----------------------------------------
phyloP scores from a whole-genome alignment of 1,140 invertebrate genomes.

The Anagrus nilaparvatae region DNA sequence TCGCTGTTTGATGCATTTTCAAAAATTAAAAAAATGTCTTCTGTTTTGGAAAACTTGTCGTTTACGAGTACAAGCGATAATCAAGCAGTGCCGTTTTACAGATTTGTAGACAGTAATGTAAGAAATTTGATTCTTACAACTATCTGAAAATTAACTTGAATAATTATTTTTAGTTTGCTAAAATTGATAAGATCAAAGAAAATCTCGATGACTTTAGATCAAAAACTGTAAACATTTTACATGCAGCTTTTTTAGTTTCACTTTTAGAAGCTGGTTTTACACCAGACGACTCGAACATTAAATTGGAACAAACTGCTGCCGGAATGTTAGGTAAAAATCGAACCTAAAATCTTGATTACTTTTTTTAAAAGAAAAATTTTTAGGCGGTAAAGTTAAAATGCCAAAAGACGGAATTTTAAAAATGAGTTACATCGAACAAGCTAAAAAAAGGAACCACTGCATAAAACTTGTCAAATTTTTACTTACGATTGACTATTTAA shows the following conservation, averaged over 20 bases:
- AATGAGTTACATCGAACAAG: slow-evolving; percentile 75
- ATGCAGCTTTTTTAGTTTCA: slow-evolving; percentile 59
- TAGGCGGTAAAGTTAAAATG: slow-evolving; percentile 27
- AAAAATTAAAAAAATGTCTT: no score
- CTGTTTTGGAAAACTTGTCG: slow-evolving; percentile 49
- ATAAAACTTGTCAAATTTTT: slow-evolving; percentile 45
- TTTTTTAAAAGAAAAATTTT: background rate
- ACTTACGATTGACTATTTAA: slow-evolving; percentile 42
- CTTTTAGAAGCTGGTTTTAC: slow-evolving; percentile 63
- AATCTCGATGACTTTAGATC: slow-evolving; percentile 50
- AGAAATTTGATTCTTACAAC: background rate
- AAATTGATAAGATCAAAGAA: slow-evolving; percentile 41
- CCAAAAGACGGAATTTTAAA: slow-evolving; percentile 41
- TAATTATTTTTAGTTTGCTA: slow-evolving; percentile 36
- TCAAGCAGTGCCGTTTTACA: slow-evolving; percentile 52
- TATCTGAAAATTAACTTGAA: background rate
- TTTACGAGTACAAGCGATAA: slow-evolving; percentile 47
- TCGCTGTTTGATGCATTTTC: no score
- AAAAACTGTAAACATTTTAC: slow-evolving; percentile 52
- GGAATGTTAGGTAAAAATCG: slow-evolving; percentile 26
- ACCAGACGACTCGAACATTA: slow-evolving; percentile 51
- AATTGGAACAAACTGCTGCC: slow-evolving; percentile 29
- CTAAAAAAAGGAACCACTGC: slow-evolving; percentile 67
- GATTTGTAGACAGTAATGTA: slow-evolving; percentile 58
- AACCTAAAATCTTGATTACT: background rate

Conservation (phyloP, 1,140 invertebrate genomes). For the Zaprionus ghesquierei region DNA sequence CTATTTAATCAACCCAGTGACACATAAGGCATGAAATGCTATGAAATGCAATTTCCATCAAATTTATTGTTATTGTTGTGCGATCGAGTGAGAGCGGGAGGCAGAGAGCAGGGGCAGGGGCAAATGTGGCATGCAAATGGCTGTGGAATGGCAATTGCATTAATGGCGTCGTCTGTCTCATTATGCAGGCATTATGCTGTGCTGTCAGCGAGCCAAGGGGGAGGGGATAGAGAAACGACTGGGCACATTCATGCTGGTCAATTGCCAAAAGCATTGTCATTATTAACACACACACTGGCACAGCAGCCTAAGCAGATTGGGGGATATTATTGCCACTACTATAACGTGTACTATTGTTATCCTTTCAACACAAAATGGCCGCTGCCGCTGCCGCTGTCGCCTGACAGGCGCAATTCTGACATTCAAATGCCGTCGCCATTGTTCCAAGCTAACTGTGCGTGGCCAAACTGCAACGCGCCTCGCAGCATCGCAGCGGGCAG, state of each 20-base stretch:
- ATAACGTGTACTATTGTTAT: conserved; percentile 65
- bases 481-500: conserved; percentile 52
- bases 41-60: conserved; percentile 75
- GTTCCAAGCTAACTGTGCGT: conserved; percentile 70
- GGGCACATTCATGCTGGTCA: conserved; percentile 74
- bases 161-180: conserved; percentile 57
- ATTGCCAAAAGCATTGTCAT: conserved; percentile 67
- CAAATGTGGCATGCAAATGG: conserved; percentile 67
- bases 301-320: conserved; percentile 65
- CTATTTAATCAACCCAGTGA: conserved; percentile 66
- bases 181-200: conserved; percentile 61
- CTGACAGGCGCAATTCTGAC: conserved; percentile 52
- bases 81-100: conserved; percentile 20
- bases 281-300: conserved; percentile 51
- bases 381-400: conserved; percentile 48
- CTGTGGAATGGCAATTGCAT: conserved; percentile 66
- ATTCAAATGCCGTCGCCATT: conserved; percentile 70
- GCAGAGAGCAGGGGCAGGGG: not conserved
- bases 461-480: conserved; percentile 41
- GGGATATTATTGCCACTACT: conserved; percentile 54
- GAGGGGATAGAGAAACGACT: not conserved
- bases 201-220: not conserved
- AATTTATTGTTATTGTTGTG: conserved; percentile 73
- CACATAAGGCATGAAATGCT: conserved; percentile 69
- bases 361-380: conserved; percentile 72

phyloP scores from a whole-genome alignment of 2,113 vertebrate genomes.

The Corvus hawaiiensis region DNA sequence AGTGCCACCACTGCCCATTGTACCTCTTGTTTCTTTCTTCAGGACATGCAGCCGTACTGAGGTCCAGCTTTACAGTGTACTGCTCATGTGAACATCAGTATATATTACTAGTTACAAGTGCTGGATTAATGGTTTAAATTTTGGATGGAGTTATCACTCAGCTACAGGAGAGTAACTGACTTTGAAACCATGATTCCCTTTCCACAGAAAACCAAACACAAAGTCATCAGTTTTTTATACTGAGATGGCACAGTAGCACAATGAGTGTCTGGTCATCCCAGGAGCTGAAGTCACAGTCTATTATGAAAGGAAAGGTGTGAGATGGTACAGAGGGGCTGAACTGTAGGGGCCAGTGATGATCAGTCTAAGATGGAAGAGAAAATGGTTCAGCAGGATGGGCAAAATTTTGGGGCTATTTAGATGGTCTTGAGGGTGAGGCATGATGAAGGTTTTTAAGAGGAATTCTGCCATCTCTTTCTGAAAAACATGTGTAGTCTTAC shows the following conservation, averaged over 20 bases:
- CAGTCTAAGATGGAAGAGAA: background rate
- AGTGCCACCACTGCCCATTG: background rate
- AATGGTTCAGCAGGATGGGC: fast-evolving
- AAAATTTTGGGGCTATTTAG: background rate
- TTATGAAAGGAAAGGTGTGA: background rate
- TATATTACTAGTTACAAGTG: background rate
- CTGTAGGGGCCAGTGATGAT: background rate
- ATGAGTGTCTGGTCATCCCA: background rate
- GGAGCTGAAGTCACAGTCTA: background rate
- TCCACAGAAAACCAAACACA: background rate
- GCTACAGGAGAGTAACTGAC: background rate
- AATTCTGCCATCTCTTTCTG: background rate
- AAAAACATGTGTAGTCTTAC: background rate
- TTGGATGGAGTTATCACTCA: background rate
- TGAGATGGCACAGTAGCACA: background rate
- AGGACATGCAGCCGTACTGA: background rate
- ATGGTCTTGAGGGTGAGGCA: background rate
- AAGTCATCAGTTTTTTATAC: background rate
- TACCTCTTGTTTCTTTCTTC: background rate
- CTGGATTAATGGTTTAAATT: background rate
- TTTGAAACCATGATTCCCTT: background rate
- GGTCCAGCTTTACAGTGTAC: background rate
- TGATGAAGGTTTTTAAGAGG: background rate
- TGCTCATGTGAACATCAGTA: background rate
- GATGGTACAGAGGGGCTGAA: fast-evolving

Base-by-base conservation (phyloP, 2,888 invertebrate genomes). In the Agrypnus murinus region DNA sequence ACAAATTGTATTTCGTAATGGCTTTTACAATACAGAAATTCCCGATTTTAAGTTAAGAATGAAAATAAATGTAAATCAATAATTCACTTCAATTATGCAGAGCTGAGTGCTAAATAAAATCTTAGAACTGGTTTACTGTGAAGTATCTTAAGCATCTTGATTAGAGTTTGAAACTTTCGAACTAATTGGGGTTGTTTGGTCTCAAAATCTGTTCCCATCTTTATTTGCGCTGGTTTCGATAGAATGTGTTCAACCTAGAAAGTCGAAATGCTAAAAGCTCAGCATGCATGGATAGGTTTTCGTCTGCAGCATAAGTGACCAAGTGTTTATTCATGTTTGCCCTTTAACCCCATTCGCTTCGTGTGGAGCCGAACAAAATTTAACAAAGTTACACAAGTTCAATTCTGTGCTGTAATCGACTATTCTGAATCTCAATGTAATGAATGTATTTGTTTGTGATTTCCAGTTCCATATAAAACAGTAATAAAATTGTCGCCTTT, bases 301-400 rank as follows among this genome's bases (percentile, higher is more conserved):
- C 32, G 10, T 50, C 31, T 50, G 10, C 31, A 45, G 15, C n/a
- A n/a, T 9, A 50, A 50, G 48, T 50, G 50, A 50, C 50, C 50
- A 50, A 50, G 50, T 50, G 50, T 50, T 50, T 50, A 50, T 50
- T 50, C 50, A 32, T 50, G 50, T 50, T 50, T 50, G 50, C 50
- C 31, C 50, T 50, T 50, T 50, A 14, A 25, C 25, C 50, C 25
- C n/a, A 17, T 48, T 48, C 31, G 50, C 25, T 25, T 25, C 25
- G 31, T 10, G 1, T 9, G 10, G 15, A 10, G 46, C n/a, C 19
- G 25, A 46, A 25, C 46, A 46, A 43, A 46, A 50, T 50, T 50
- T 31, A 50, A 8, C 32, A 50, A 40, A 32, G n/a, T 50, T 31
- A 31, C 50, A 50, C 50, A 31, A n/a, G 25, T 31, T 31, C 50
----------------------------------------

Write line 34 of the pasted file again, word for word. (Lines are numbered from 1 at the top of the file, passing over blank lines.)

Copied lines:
- bases 161-180: conserved; percentile 57